In the embodiment shown in FIG. 2, a separate proportional valve 17 is provided for this purpose, which is electrically operated by means of the processing and control unit 10 (and hence from the operating field 21), whereas in the embodiment shown in FIG. 3 there is only one simple pressure reducer 27.
The flow limiter 18 ensures that the gas throughput to the instrument I which is to be kept clean cannot become so great as to make the handling of the instrument difficult by an excessive escape of gas.
The embodiment of the apparatus for performing the process according to the invention as illustrated diagrammatically in FIGS. 4 and 5 is an additional device 30 which is mounted in addition to the actual insufflation device, i.e. externally thereof, and is connected to the free end of the gas supply line 4 thereof.
It has an inflow channel 33 which is connectable to the tube connection and divides into two outflow channels 31, 32 for attachment to a first gas supply line for a surgical instrument I which is to be insufflated and a second gas supply line for an insufflation trocar T. Thus, a conventional insufflation arrangement can be used at the same time for instrument insufflation (with the same pressure level).
The embodiment sketched in FIG. 5 is suitable for those applications in which a separate pressure setting is desired for the instrument insufflation. Here, a proportional vale 34 is provided in the outflow channel 31 and this valve is connected via a control line to the output of a pressure control unit 35 which in turn is optionally connected at the input and to the output of a pressure sensor 36 (shown by doted lines) at the insufflated body cavity of a patient P in which the distal ends of the insufflation trocar T and of the instrument I are located.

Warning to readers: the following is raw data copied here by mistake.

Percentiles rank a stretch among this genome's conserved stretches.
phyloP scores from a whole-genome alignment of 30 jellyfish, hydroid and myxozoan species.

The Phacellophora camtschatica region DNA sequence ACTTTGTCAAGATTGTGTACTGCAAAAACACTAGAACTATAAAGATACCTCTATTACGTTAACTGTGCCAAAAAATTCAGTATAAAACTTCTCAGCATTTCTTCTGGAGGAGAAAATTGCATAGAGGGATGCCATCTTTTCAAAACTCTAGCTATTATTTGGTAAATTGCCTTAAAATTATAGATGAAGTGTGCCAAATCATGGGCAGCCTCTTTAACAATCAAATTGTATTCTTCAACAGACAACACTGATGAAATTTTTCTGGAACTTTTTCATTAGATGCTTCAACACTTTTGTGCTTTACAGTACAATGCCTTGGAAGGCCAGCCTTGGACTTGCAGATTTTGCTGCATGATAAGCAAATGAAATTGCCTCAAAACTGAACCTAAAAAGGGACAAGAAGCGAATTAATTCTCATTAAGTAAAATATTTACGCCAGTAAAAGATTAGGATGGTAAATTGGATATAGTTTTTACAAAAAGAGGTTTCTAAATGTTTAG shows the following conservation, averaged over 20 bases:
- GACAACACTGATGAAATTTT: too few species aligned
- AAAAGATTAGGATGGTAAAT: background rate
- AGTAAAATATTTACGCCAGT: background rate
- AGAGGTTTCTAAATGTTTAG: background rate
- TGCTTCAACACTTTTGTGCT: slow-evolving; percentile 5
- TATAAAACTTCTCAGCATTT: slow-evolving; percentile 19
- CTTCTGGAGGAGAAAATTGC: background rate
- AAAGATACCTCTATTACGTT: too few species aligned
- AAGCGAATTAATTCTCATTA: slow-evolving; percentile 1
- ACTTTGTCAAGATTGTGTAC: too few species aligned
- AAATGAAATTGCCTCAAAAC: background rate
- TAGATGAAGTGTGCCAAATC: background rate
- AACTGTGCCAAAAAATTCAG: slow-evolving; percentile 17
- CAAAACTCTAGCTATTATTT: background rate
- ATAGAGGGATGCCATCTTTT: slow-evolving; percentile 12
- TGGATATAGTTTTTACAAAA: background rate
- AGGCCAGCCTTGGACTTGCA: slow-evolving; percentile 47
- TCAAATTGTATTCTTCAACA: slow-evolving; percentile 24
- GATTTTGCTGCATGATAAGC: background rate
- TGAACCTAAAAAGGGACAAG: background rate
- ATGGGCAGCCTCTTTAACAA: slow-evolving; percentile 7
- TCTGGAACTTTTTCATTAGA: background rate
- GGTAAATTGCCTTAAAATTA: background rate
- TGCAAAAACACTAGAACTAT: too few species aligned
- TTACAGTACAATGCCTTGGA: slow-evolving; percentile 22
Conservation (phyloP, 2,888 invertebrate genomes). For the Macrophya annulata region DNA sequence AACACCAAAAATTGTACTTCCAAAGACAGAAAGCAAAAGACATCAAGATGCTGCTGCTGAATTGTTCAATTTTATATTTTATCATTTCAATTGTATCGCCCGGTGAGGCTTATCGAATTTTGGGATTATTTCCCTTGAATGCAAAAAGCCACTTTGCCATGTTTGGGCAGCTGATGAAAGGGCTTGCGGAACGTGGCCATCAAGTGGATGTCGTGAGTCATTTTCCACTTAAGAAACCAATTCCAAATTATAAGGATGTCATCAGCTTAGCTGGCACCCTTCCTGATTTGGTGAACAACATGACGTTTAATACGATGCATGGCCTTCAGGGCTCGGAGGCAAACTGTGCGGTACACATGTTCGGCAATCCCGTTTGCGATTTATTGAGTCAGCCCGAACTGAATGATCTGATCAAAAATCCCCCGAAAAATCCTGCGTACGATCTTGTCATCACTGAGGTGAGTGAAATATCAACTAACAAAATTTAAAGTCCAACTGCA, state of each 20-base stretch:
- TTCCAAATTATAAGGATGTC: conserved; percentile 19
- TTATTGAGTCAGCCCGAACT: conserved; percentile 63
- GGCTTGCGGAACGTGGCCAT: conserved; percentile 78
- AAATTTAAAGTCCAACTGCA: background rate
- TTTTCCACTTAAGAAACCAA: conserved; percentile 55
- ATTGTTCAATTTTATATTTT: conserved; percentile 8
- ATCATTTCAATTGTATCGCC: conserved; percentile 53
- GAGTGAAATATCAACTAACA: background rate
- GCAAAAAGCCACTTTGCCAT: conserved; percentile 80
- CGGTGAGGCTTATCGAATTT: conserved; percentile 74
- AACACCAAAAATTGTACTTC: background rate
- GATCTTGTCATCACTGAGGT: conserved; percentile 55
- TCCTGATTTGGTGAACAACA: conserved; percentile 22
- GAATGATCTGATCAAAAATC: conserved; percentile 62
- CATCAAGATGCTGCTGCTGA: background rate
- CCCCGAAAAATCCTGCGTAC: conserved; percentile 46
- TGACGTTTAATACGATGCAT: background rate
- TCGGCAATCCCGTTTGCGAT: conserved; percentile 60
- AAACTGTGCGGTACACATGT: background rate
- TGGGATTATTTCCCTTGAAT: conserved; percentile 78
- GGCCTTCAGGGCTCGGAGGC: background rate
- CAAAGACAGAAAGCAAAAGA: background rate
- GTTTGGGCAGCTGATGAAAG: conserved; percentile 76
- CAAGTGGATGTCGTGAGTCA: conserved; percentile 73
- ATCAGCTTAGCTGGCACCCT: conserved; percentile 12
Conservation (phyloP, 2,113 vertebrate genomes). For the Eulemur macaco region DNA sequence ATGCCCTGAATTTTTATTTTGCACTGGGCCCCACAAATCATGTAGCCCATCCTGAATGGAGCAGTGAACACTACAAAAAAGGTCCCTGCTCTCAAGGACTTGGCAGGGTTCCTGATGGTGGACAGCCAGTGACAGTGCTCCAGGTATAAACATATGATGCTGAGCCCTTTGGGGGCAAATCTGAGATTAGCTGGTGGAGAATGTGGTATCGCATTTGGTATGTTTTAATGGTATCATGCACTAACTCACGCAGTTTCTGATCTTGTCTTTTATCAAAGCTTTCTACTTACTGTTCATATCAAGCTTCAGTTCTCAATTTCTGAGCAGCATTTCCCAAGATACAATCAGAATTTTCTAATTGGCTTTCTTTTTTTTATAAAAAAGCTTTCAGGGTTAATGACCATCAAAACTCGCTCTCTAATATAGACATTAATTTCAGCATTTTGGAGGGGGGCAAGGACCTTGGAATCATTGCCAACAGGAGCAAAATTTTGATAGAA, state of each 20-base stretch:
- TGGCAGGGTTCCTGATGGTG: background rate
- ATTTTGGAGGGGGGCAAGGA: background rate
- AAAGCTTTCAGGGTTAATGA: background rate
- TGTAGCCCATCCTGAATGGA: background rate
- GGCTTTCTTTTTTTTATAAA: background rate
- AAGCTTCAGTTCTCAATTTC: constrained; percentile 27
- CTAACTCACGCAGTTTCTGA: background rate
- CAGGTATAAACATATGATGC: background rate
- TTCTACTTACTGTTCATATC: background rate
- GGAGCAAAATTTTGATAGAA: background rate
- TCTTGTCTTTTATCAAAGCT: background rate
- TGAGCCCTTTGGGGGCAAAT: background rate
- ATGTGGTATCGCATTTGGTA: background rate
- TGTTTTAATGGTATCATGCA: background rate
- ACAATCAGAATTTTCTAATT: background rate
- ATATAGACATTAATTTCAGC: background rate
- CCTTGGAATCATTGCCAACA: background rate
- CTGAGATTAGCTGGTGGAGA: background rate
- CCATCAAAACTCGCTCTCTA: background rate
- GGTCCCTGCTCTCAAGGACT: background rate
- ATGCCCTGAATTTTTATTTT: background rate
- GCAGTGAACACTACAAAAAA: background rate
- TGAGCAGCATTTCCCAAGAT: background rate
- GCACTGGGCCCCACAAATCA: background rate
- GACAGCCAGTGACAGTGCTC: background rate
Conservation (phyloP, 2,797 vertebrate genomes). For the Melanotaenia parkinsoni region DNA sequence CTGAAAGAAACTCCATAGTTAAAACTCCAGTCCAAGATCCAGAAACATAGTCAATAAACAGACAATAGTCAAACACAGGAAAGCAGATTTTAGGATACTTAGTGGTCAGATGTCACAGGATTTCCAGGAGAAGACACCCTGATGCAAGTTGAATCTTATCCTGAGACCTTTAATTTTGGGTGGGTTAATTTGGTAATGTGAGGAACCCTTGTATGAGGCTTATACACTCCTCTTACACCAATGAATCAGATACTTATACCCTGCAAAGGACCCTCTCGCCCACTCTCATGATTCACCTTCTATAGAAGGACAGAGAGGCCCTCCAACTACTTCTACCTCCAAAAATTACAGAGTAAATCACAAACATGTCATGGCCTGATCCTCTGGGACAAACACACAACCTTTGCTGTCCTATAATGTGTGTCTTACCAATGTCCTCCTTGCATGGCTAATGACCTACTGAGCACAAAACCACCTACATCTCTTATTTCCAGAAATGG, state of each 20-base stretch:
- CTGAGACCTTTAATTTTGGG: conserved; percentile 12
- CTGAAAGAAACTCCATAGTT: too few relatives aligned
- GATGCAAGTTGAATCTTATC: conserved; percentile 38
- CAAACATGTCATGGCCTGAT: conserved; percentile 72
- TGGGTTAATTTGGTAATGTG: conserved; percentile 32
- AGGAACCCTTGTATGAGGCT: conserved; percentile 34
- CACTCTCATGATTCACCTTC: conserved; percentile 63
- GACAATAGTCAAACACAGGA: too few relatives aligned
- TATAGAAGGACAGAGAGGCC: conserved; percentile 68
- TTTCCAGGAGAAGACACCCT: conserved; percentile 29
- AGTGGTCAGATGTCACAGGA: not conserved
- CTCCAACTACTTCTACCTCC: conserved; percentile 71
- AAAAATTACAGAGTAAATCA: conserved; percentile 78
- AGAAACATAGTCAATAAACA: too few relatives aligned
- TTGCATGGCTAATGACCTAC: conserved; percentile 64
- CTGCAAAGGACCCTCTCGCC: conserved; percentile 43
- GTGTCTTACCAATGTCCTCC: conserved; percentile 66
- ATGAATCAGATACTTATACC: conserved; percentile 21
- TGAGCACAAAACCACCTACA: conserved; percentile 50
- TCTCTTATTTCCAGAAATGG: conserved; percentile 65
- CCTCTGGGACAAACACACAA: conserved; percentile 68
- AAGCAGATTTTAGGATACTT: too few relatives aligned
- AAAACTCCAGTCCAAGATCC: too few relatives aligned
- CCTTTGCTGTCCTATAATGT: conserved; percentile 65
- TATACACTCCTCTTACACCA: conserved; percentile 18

Thus, for measuring the pressure in order to set the gas pressure of the instrument correctly, a separate pressure measuring channel is provided, since the pressure measurement in the "mother device" cannot readily be used to adjust the instrument pressure. In addition, this can also be used as an additional safety device to prevent an unintentional build up of excess pressure in the body of the patient.
However, with a combined apparatus as in the embodiments shown in FIGS. 1 to 3 and also with an add-on device as shown in FIGS. 4 or 5, it is also possible to provide a pressure sensor on the fluid (gas) line to the instrument by means of which the pressure can be at least approximately detected and monitored.
The process according to the invention may also be carried out as such using a conventional gas supply device with means for adjusting the gas pressure. In particular, an existing insufflation device may be used for this purpose, which may possibly be used exclusively for special applications in which there is no need for expansion insufflation, exclusively for the purpose of instrument insufflation.
A simple construction is shown in FIG. 6. A surgical cutting instrument I for minimally invasive surgery--e.g. in the joint region (for arthroscopy)--has a gas connection A which is formed as a continuation of the outer instrument sleeve or casing and allows gas to be introduced into all the crevices and cavities of the instrument. Attached to connection A is a gas hose L which is connected at the other end to a CO2 gas bottle GF via a control valve V (which in this case is manually operated) and is fed with carbon dioxide gas G from the gas bottle when the arthroscopic cutting device I is used.